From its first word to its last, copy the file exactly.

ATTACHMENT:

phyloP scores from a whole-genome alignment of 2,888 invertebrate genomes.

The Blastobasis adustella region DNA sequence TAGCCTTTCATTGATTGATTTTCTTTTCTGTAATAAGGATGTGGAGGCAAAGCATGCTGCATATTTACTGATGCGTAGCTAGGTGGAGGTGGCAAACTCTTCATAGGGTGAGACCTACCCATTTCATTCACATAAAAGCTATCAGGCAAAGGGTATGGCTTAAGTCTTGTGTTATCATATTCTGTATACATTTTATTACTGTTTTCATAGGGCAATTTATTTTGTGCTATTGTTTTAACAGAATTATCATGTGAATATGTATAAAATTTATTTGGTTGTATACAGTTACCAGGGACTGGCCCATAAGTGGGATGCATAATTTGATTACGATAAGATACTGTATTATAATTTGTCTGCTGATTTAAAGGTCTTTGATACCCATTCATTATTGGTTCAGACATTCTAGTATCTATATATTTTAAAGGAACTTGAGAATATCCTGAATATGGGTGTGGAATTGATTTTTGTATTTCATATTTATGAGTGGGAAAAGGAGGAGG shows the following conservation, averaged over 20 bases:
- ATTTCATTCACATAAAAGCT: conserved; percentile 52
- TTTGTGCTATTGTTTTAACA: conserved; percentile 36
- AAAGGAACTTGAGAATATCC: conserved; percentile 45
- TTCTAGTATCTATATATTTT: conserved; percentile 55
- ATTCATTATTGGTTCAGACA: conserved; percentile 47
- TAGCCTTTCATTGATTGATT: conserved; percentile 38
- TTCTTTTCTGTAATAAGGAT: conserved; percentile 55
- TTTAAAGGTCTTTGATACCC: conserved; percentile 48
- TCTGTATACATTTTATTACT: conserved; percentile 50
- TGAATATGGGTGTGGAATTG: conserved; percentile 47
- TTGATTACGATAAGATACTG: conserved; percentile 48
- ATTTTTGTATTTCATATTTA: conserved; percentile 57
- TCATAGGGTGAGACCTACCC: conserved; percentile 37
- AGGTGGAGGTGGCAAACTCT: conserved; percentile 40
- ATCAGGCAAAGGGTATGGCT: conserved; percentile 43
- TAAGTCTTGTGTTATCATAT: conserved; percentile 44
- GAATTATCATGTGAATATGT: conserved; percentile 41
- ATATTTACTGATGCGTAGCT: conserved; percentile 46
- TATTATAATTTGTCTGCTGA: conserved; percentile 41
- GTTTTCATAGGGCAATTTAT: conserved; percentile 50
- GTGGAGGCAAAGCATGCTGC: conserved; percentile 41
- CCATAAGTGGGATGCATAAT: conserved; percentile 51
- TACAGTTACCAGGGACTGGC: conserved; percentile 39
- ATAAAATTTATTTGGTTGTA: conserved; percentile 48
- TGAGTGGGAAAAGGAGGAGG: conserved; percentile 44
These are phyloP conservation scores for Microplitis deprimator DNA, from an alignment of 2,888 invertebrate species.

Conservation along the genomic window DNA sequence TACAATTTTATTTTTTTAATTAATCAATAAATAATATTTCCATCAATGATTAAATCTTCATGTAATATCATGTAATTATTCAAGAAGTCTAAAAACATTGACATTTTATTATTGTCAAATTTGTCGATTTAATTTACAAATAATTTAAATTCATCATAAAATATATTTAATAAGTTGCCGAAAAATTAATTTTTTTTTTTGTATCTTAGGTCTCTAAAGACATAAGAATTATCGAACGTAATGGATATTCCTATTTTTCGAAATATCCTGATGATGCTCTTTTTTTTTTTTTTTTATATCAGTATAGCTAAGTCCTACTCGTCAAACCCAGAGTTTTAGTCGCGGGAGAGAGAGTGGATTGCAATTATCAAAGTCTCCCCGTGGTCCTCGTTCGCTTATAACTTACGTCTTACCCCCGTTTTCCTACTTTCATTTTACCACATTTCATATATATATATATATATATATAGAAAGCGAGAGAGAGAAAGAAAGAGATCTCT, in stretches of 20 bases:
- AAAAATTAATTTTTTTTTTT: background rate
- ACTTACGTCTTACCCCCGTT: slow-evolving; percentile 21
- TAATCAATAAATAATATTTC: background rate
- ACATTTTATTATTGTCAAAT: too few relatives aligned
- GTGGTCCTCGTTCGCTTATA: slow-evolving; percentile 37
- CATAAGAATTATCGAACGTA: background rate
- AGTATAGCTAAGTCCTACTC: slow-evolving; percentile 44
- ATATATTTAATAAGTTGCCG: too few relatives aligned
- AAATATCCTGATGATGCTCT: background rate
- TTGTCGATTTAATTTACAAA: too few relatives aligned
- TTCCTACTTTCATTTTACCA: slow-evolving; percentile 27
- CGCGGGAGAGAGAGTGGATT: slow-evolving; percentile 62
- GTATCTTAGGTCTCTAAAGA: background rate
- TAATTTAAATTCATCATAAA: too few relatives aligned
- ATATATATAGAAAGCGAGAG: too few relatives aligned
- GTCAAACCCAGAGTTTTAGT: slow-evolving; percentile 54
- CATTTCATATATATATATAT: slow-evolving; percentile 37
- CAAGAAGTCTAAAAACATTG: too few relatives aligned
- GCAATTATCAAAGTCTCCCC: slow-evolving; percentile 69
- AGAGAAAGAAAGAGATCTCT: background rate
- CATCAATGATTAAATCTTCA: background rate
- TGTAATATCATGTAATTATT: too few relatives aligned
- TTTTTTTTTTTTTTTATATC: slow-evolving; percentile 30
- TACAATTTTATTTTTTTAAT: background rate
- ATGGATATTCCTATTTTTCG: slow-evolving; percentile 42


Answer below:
phyloP scores from a whole-genome alignment of 2,888 invertebrate genomes.

The Blastobasis adustella region DNA sequence TAGCCTTTCATTGATTGATTTTCTTTTCTGTAATAAGGATGTGGAGGCAAAGCATGCTGCATATTTACTGATGCGTAGCTAGGTGGAGGTGGCAAACTCTTCATAGGGTGAGACCTACCCATTTCATTCACATAAAAGCTATCAGGCAAAGGGTATGGCTTAAGTCTTGTGTTATCATATTCTGTATACATTTTATTACTGTTTTCATAGGGCAATTTATTTTGTGCTATTGTTTTAACAGAATTATCATGTGAATATGTATAAAATTTATTTGGTTGTATACAGTTACCAGGGACTGGCCCATAAGTGGGATGCATAATTTGATTACGATAAGATACTGTATTATAATTTGTCTGCTGATTTAAAGGTCTTTGATACCCATTCATTATTGGTTCAGACATTCTAGTATCTATATATTTTAAAGGAACTTGAGAATATCCTGAATATGGGTGTGGAATTGATTTTTGTATTTCATATTTATGAGTGGGAAAAGGAGGAGG shows the following conservation, averaged over 20 bases:
- ATTTCATTCACATAAAAGCT: conserved; percentile 52
- TTTGTGCTATTGTTTTAACA: conserved; percentile 36
- AAAGGAACTTGAGAATATCC: conserved; percentile 45
- TTCTAGTATCTATATATTTT: conserved; percentile 55
- ATTCATTATTGGTTCAGACA: conserved; percentile 47
- TAGCCTTTCATTGATTGATT: conserved; percentile 38
- TTCTTTTCTGTAATAAGGAT: conserved; percentile 55
- TTTAAAGGTCTTTGATACCC: conserved; percentile 48
- TCTGTATACATTTTATTACT: conserved; percentile 50
- TGAATATGGGTGTGGAATTG: conserved; percentile 47
- TTGATTACGATAAGATACTG: conserved; percentile 48
- ATTTTTGTATTTCATATTTA: conserved; percentile 57
- TCATAGGGTGAGACCTACCC: conserved; percentile 37
- AGGTGGAGGTGGCAAACTCT: conserved; percentile 40
- ATCAGGCAAAGGGTATGGCT: conserved; percentile 43
- TAAGTCTTGTGTTATCATAT: conserved; percentile 44
- GAATTATCATGTGAATATGT: conserved; percentile 41
- ATATTTACTGATGCGTAGCT: conserved; percentile 46
- TATTATAATTTGTCTGCTGA: conserved; percentile 41
- GTTTTCATAGGGCAATTTAT: conserved; percentile 50
- GTGGAGGCAAAGCATGCTGC: conserved; percentile 41
- CCATAAGTGGGATGCATAAT: conserved; percentile 51
- TACAGTTACCAGGGACTGGC: conserved; percentile 39
- ATAAAATTTATTTGGTTGTA: conserved; percentile 48
- TGAGTGGGAAAAGGAGGAGG: conserved; percentile 44
These are phyloP conservation scores for Microplitis deprimator DNA, from an alignment of 2,888 invertebrate species.

Conservation along the genomic window DNA sequence TACAATTTTATTTTTTTAATTAATCAATAAATAATATTTCCATCAATGATTAAATCTTCATGTAATATCATGTAATTATTCAAGAAGTCTAAAAACATTGACATTTTATTATTGTCAAATTTGTCGATTTAATTTACAAATAATTTAAATTCATCATAAAATATATTTAATAAGTTGCCGAAAAATTAATTTTTTTTTTTGTATCTTAGGTCTCTAAAGACATAAGAATTATCGAACGTAATGGATATTCCTATTTTTCGAAATATCCTGATGATGCTCTTTTTTTTTTTTTTTTATATCAGTATAGCTAAGTCCTACTCGTCAAACCCAGAGTTTTAGTCGCGGGAGAGAGAGTGGATTGCAATTATCAAAGTCTCCCCGTGGTCCTCGTTCGCTTATAACTTACGTCTTACCCCCGTTTTCCTACTTTCATTTTACCACATTTCATATATATATATATATATATATAGAAAGCGAGAGAGAGAAAGAAAGAGATCTCT, in stretches of 20 bases:
- AAAAATTAATTTTTTTTTTT: background rate
- ACTTACGTCTTACCCCCGTT: slow-evolving; percentile 21
- TAATCAATAAATAATATTTC: background rate
- ACATTTTATTATTGTCAAAT: too few relatives aligned
- GTGGTCCTCGTTCGCTTATA: slow-evolving; percentile 37
- CATAAGAATTATCGAACGTA: background rate
- AGTATAGCTAAGTCCTACTC: slow-evolving; percentile 44
- ATATATTTAATAAGTTGCCG: too few relatives aligned
- AAATATCCTGATGATGCTCT: background rate
- TTGTCGATTTAATTTACAAA: too few relatives aligned
- TTCCTACTTTCATTTTACCA: slow-evolving; percentile 27
- CGCGGGAGAGAGAGTGGATT: slow-evolving; percentile 62
- GTATCTTAGGTCTCTAAAGA: background rate
- TAATTTAAATTCATCATAAA: too few relatives aligned
- ATATATATAGAAAGCGAGAG: too few relatives aligned
- GTCAAACCCAGAGTTTTAGT: slow-evolving; percentile 54
- CATTTCATATATATATATAT: slow-evolving; percentile 37
- CAAGAAGTCTAAAAACATTG: too few relatives aligned
- GCAATTATCAAAGTCTCCCC: slow-evolving; percentile 69
- AGAGAAAGAAAGAGATCTCT: background rate
- CATCAATGATTAAATCTTCA: background rate
- TGTAATATCATGTAATTATT: too few relatives aligned
- TTTTTTTTTTTTTTTATATC: slow-evolving; percentile 30
- TACAATTTTATTTTTTTAAT: background rate
- ATGGATATTCCTATTTTTCG: slow-evolving; percentile 42